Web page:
“Hybrid Building Solutions was very easy to work with,” LeClar said. “They were quick to answer any of our questions, completed the project on time, and provided us with a very skilled project manager, Tom Stevens. Their crews were very polite and presentable, and they cleaned up the job site on a daily basis. Tom Stevens, who had previously worked as a highway superintendent, knew exactly what needed to get done and worked hard to get it accomplished.

“Throughout the project, we worked closely with The Laberge Group, an engineering and architectural firm located in Albany, N.Y., and their managing architect, James Clarke. We were not comfortable drawing up a spec for this building and due to the complications of working through the grant and the bid process we knew that working with an outside firm was important. They reviewed the paperwork and the construction work throughout the process and made sure that all T's were crossed, and all I's were dotted.”

The town did handle some of the aspects of the construction process, including site prep, compaction, surface paving and digging footers, while Hybrid Building Solutions handled everything from the ground up.

Chris Bourgeois, town of Boonville highway superintendent, is looking forward to utilizing his new building this winter. The plan is to have a building with the capacity to hold a salt/sand mixture consisting of approximately 13,000 yards of sand and 450 tons of salt under one roof with no material loss or material freeze up, which is easier for their trucks and sanders to handle.

About Hybrid Building Solutions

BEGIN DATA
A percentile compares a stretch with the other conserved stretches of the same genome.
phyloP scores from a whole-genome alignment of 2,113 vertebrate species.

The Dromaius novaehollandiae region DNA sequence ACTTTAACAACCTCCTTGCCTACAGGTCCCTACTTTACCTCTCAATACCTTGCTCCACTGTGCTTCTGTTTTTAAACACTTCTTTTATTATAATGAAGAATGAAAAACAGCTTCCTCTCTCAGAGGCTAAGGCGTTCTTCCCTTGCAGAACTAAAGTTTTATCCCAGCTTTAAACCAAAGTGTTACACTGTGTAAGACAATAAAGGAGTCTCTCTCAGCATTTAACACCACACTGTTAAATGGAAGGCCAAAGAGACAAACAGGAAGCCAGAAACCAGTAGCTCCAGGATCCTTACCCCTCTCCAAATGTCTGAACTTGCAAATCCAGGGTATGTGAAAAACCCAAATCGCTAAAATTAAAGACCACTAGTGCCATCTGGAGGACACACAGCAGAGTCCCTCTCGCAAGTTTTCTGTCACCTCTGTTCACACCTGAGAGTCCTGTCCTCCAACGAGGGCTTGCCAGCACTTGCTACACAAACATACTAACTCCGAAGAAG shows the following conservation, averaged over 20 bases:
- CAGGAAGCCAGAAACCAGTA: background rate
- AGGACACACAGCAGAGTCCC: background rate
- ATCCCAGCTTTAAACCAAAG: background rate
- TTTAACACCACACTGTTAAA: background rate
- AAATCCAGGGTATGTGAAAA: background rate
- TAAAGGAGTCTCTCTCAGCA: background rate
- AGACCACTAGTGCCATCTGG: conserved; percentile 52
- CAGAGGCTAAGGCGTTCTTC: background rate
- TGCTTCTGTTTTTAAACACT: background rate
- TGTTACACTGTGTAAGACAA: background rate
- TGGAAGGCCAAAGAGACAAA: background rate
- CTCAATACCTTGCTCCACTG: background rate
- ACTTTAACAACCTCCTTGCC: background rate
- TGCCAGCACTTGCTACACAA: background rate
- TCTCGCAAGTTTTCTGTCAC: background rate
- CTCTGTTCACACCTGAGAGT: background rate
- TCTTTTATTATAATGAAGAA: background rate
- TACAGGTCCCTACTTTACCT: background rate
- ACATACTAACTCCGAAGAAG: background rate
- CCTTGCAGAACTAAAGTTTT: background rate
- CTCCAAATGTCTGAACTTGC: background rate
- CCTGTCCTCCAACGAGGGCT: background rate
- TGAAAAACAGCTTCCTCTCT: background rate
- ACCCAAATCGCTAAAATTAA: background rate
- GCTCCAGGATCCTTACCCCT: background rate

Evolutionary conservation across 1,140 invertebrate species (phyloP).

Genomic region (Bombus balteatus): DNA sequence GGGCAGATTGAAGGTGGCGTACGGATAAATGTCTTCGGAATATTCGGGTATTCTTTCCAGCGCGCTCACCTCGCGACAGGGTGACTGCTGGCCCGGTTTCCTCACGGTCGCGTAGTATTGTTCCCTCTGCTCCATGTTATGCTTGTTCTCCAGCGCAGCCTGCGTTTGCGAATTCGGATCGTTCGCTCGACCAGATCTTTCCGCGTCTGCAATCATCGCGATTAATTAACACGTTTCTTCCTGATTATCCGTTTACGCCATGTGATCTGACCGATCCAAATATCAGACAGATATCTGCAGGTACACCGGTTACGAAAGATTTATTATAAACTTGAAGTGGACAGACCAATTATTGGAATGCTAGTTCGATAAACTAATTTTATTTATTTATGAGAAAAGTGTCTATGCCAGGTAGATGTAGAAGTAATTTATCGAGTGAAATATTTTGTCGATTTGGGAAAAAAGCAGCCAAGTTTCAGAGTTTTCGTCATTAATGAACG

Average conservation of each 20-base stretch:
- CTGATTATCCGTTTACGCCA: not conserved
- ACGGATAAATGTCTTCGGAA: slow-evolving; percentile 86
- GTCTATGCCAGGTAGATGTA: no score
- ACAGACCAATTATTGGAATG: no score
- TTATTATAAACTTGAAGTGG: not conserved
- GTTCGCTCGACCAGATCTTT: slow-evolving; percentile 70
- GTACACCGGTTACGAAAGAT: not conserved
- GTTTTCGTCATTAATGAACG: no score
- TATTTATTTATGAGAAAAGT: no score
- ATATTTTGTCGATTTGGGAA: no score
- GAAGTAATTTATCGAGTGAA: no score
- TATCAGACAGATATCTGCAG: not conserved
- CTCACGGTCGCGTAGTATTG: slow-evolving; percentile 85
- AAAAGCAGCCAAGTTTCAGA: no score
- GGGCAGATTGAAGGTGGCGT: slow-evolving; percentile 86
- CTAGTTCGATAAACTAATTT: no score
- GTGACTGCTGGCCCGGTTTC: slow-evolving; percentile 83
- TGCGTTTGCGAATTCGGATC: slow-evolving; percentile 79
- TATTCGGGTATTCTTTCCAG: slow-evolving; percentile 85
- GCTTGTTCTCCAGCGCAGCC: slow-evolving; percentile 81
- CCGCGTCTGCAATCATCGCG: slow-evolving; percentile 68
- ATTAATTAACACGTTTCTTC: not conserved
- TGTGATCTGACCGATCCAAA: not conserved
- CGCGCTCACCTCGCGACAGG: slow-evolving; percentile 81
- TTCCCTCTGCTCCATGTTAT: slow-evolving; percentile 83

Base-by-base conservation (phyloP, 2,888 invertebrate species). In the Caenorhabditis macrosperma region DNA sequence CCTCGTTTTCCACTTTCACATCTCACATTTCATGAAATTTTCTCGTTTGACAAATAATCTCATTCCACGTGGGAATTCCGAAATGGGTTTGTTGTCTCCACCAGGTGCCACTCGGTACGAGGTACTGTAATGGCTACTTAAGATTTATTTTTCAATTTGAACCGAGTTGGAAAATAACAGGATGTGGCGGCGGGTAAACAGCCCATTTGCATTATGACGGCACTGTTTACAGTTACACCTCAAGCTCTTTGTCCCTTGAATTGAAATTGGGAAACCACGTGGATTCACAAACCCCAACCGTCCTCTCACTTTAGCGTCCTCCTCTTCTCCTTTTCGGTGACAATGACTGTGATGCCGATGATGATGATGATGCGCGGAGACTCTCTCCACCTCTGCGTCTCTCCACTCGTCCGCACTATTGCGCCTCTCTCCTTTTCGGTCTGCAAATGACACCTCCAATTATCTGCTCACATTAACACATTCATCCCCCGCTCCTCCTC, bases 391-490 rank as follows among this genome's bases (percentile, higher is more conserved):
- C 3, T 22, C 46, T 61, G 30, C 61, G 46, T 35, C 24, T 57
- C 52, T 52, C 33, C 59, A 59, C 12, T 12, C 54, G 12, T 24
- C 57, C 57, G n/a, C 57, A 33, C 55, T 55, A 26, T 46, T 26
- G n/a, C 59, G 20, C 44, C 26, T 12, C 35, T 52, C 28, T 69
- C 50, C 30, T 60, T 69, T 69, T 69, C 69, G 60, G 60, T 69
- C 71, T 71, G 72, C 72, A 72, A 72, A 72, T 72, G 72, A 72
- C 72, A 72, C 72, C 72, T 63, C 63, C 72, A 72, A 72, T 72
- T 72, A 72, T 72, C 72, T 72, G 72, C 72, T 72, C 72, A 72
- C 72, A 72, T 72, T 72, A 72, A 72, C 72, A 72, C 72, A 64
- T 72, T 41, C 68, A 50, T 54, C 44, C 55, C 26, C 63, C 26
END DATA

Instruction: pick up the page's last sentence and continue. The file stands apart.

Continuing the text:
While a major project for Hybrid Building Solutions, the town of Boonville's storage building was by no means its biggest. Eighty percent of its projects are for municipalities, yet the company recently awarded a commercial project in Buffalo, N.Y., which includes two 140-ft. by 700-ft. buildings.

Hybrid Building Solutions is a WBE (Woman Business Enterprise).

What Is Tug Hill?

The term Tug Hill refers to an upland region in upstate New York that is famous for its heavy winter snowstorms. This consists of the area east of Lake Ontario, north of Oneida Lake, and west of the Adirondack Mountains. The region is separated from the Adirondack Mountains by the Black River Valley. The region incorporates parts of Jefferson, Lewis, Oneida and Oswego counties. Tug Hill's total population is just over 100,000, with two-thirds of those people concentrated in villages around its edge.

Tug Hill is noted for its heavy snowfalls, usually described as the heaviest east of the Rockies, though Michigan's Upper Peninsula and the White and Green Mountains of New Hampshire and Vermont rival Tug Hill.

The Tug Hill Commission is an agency that was established to assist local governments in their planning and zoning efforts. Overseen by a board of nine unpaid volunteers who are all residents of the Tug Hill region, they are appointed three each by the Governor, Speaker of the State Assembly and majority leader of the State Senate for five year terms. The nine commissioners are chosen by appointing authorities so that two come from each of the four counties that overlap the region, with a ninth member serving “at large.” Commission members set agency policy, budget and program priorities, and oversee staff through an executive director.